A Framework for Adaptable Operating and Runtime Systems

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The emergence of new classes of HPC systems where performance improvement is enabled by Moore’s Law for technology is manifest through multi-core-based architectures including specialized GPU structures. Operating systems were originally designed for control of uniprocessor systems. By the 1980s multiprogramming, virtual memory, and network interconnection were integral services incorporated as part of most modern computers. HPC operating systems were primarily derivatives of the Unix model with Linux dominating the Top-500 list. The use of Linux for commodity clusters was first pioneered by the NASA Beowulf Project. However, the rapid increase in number of cores to achieve performance gain through ... continued below

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Sterling, Thomas March 4, 2014.

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Description

The emergence of new classes of HPC systems where performance improvement is enabled by Moore’s Law for technology is manifest through multi-core-based architectures including specialized GPU structures. Operating systems were originally designed for control of uniprocessor systems. By the 1980s multiprogramming, virtual memory, and network interconnection were integral services incorporated as part of most modern computers. HPC operating systems were primarily derivatives of the Unix model with Linux dominating the Top-500 list. The use of Linux for commodity clusters was first pioneered by the NASA Beowulf Project. However, the rapid increase in number of cores to achieve performance gain through technology advances has exposed the limitations of POSIX general-purpose operating systems in scaling and efficiency. This project was undertaken through the leadership of Sandia National Laboratories and in partnership of the University of New Mexico to investigate the alternative of composable lightweight kernels on scalable HPC architectures to achieve superior performance for a wide range of applications. The use of composable operating systems is intended to provide a minimalist set of services specifically required by a given application to preclude overheads and operational uncertainties (“OS noise”) that have been demonstrated to degrade efficiency and operational consistency. This project was undertaken as an exploration to investigate possible strategies and methods for composable lightweight kernel operating systems towards support for extreme scale systems.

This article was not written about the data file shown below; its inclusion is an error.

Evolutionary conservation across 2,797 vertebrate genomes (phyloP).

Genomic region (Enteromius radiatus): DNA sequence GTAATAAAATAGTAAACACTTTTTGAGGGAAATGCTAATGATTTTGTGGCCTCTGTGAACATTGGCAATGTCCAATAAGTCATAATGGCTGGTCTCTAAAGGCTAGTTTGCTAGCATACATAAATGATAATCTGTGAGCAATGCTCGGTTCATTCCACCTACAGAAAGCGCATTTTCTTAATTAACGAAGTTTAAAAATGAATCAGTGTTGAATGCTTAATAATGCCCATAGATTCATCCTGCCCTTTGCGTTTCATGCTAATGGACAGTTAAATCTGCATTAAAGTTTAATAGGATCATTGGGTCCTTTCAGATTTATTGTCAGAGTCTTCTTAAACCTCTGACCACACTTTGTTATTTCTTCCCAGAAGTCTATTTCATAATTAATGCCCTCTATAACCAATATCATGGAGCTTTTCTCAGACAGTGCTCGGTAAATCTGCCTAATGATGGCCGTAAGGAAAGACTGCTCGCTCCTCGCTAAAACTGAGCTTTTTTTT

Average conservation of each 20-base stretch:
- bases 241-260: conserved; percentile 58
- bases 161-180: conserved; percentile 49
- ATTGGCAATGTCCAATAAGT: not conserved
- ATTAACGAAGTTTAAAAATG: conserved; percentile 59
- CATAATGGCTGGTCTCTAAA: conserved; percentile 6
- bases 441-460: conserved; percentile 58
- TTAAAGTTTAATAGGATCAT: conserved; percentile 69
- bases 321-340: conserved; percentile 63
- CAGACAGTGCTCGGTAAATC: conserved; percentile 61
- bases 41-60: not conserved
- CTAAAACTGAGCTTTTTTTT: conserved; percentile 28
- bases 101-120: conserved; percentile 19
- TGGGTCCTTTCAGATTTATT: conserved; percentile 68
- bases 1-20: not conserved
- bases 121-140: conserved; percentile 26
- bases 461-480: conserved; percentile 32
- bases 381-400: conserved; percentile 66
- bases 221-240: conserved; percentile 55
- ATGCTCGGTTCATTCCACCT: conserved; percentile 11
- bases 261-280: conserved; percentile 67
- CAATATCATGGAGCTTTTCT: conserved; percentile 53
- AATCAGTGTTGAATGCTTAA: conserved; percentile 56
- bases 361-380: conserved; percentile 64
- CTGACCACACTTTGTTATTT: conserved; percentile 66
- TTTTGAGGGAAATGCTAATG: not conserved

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  • Report No.: DOE-STERLING-25730
  • Grant Number: FG02-06ER25730
  • DOI: 10.2172/1121873 | External Link
  • Office of Scientific & Technical Information Report Number: 1121873
  • Archival Resource Key: ark:/67531/metadc872876

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Office of Scientific & Technical Information Technical Reports

Reports, articles and other documents harvested from the Office of Scientific and Technical Information.

Office of Scientific and Technical Information (OSTI) is the Department of Energy (DOE) office that collects, preserves, and disseminates DOE-sponsored research and development (R&D) results that are the outcomes of R&D projects or other funded activities at DOE labs and facilities nationwide and grantees at universities and other institutions.

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  • March 4, 2014

Added to The UNT Digital Library

  • Sept. 16, 2016, 12:32 a.m.

Description Last Updated

  • Nov. 28, 2016, 6:02 p.m.

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Sterling, Thomas. A Framework for Adaptable Operating and Runtime Systems, report, March 4, 2014; United States. (digital.library.unt.edu/ark:/67531/metadc872876/: accessed December 13, 2017), University of North Texas Libraries, Digital Library, digital.library.unt.edu; crediting UNT Libraries Government Documents Department.